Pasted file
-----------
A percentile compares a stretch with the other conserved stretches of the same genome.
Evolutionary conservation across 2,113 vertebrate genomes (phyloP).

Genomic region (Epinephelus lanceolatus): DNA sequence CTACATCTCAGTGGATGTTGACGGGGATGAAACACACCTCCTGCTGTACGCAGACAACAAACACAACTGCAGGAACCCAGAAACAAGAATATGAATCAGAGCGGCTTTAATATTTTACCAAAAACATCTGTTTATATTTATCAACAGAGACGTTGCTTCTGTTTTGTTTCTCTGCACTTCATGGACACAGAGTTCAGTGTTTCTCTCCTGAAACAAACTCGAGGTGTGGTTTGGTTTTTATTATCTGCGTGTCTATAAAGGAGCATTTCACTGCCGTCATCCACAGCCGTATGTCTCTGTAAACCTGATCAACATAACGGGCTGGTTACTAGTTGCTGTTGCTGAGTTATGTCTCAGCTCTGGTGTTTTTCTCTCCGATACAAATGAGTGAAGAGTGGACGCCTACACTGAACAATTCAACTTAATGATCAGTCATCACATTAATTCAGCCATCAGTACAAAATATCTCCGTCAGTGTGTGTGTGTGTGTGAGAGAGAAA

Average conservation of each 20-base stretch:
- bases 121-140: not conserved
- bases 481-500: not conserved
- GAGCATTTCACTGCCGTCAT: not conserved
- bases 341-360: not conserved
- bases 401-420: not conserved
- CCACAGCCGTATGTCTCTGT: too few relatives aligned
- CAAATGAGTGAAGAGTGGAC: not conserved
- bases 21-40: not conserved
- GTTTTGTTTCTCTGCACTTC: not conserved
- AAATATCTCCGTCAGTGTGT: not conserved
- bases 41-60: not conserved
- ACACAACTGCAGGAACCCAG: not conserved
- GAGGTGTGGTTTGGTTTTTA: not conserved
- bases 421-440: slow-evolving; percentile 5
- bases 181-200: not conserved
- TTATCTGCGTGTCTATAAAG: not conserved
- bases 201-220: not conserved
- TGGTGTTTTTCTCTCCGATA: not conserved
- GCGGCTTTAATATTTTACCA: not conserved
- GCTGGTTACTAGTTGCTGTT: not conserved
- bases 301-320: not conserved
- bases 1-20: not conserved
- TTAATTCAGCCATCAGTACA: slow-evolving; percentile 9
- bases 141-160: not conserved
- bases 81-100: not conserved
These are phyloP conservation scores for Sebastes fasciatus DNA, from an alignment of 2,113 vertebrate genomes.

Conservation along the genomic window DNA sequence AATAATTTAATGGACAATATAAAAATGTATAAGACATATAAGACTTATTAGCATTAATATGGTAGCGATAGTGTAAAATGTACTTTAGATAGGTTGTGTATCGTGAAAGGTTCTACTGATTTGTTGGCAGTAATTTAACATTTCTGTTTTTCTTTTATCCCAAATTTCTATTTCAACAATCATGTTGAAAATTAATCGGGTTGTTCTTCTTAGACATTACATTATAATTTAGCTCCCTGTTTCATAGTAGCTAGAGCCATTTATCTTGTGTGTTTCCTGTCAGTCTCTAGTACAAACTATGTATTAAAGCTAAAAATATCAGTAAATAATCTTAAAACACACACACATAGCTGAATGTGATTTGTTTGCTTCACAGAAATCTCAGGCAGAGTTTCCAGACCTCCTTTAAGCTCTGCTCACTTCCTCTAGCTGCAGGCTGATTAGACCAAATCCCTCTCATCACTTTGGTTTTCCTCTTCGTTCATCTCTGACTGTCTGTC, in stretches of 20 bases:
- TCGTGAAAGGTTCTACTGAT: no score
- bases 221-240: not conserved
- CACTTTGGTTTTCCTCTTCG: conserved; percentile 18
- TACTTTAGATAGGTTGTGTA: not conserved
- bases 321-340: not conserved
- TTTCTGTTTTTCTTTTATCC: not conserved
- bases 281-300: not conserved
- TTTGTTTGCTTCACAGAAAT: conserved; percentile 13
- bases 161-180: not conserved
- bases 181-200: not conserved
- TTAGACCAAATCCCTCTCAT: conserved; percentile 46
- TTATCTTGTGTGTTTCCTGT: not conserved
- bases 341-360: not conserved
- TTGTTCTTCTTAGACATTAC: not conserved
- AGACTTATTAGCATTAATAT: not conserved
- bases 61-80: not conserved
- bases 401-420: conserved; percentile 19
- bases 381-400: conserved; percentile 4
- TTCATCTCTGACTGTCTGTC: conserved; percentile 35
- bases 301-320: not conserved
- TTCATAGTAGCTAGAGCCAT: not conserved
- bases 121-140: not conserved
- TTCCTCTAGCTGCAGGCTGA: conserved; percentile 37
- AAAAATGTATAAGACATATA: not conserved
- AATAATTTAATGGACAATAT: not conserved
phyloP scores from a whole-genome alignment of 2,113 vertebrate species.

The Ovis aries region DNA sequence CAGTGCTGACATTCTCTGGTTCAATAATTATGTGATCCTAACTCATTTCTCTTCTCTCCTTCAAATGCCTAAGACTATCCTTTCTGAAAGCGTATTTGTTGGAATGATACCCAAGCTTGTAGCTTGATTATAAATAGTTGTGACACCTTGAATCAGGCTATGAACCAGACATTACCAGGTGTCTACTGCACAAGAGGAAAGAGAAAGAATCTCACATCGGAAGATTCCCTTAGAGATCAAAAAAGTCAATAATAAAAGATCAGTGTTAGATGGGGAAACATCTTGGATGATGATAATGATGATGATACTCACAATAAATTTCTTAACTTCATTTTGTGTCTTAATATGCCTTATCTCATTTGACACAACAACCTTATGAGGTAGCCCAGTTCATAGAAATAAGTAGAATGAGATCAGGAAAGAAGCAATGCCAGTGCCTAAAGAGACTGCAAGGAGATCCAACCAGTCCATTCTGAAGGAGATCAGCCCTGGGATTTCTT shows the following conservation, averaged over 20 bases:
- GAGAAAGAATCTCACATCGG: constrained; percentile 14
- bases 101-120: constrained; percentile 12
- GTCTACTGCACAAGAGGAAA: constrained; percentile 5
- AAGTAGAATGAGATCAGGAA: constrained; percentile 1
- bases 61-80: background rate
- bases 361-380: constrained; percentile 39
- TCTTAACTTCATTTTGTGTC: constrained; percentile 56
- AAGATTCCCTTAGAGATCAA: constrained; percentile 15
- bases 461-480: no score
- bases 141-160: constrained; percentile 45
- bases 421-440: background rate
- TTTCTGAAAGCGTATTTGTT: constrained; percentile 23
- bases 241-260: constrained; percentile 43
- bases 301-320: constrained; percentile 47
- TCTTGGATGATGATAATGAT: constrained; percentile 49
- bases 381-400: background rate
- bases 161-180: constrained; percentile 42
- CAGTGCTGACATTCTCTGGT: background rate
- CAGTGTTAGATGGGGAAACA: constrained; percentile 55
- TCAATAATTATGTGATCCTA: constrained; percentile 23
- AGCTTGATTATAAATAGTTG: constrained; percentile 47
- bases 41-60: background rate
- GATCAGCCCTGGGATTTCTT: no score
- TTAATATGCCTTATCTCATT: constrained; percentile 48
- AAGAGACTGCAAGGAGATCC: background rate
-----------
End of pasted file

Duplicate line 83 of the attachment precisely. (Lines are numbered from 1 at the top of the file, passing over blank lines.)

- AAGAGACTGCAAGGAGATCC: background rate